Q: I recently visited a local ER for an excruciating tooth ache. All they did was give me Motrin and an antibiotic and told me to see my dentist. Neither of the meds worked and I could not get to a dentist until after the Thanksgiving holiday. Should they not have done something better for me? What is proper ER dental emergency protocol?
A: When I was in my residency years at Beth Israel Medical Center in Manhattan back in the late 80’s, a man walked in claiming he had a tooth ache. We took an X-ray and found no dental problem at all. He explained that he “hears voices.” I asked him: “what are the voices saying?” He replied: “They are telling me that I need a foot long sub with roast beef and Swiss with a little mayo, no onion.” (We had a huge homeless situation in NY back then.) One day I will tell you the story of the woman who walked into the ER with grass growing out of her. (I could write a book.)
ER Dental Emergency Protocol
I am very sorry for your predicament. Unfortunately, most ER’s are not equipped for handling dental emergencies. (No dental X-ray units, no drills, no extraction forceps, nothing.) Unless they are a teaching hospital with a dental residency program. Only a handful of hospitals fit this category. Some have a dentist on staff, like JFK where I am on staff, but still no dental operatory to perform any dental procedure what so ever in the ER. This means you must get to a dental office. Referrals to oral surgeons are for broken jaws and infections that have spread to the face, neck and floor of the mouth, under the tongue. Most folks need to see a general dentist ASAP.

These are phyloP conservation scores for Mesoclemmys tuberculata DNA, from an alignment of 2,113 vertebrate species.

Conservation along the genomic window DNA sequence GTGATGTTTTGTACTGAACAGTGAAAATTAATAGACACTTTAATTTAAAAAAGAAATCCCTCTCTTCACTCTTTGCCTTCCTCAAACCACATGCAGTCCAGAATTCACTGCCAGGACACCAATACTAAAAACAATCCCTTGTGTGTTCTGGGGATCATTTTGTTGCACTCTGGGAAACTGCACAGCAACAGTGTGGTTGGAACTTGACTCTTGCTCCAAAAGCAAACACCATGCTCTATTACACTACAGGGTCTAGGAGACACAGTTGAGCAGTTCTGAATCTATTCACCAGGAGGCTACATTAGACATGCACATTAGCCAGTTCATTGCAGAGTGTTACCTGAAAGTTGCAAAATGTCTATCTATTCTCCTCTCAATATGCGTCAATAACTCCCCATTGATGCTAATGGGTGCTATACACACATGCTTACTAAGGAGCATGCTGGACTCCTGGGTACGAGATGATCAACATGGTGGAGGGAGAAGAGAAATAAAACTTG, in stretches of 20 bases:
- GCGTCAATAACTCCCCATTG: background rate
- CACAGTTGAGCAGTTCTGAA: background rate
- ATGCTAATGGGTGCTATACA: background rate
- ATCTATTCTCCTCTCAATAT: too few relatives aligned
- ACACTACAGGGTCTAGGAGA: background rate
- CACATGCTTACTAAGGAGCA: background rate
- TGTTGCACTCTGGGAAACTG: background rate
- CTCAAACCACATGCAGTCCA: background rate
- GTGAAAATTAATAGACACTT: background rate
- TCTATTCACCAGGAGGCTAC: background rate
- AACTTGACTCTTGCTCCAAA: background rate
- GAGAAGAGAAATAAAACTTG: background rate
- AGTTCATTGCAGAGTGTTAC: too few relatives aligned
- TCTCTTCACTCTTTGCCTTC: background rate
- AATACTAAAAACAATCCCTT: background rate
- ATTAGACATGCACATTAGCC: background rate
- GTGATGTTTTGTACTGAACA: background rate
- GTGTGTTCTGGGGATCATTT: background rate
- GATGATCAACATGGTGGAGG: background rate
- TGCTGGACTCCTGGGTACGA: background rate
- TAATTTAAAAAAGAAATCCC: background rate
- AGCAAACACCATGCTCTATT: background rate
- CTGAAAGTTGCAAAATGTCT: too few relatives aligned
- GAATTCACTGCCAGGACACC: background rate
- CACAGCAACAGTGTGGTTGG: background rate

I was invited to speak to the ER staff on January 18th, 2018 on how to handle dental emergencies in the ER. Medical schools spend on average seven minutes on the oral cavity; I will give the docs a whopping fifteen minutes! (Break out the diplomas!)
One of the misconceptions committed by ER staff is that every patient with a tooth ache needs to walk out with an antibiotic. This is wrong. Without a dental X-ray, one cannot tell if a patient is suffering from an endodontic abscess or a periodontal abscess, (gum or tooth/root canal infection.) Nor can they see if a foreign body is stuck between the teeth or a myriad of other dental problems which do not warrant an antibiotic. A dental X-ray is required to decide which antibiotic is warranted. Penicillin is not always the drug of choice. Mostly, antibiotics are warranted if facial swelling is noted.
I have a bunch more items on my Dental ER Protocol “cheat- sheet” which I will be sharing with local ER departments. If you want a copy, just drop me an email.
The voices in my head are telling me I will be having a Ruben for lunch.
Dr. Mitchell Josephs practices Implant, Cosmetic and General Dentistry with an emphasis on implants, porcelain veneers, and complex crown and bridge treatment. He is on staff at JFK Medical Center and is a Faculty Advisory Board member at McGill University’s Faculty of Dentistry. He completed his residency at Manhattan’s Beth Israel Medical Center and Mt. Sinai Hospital.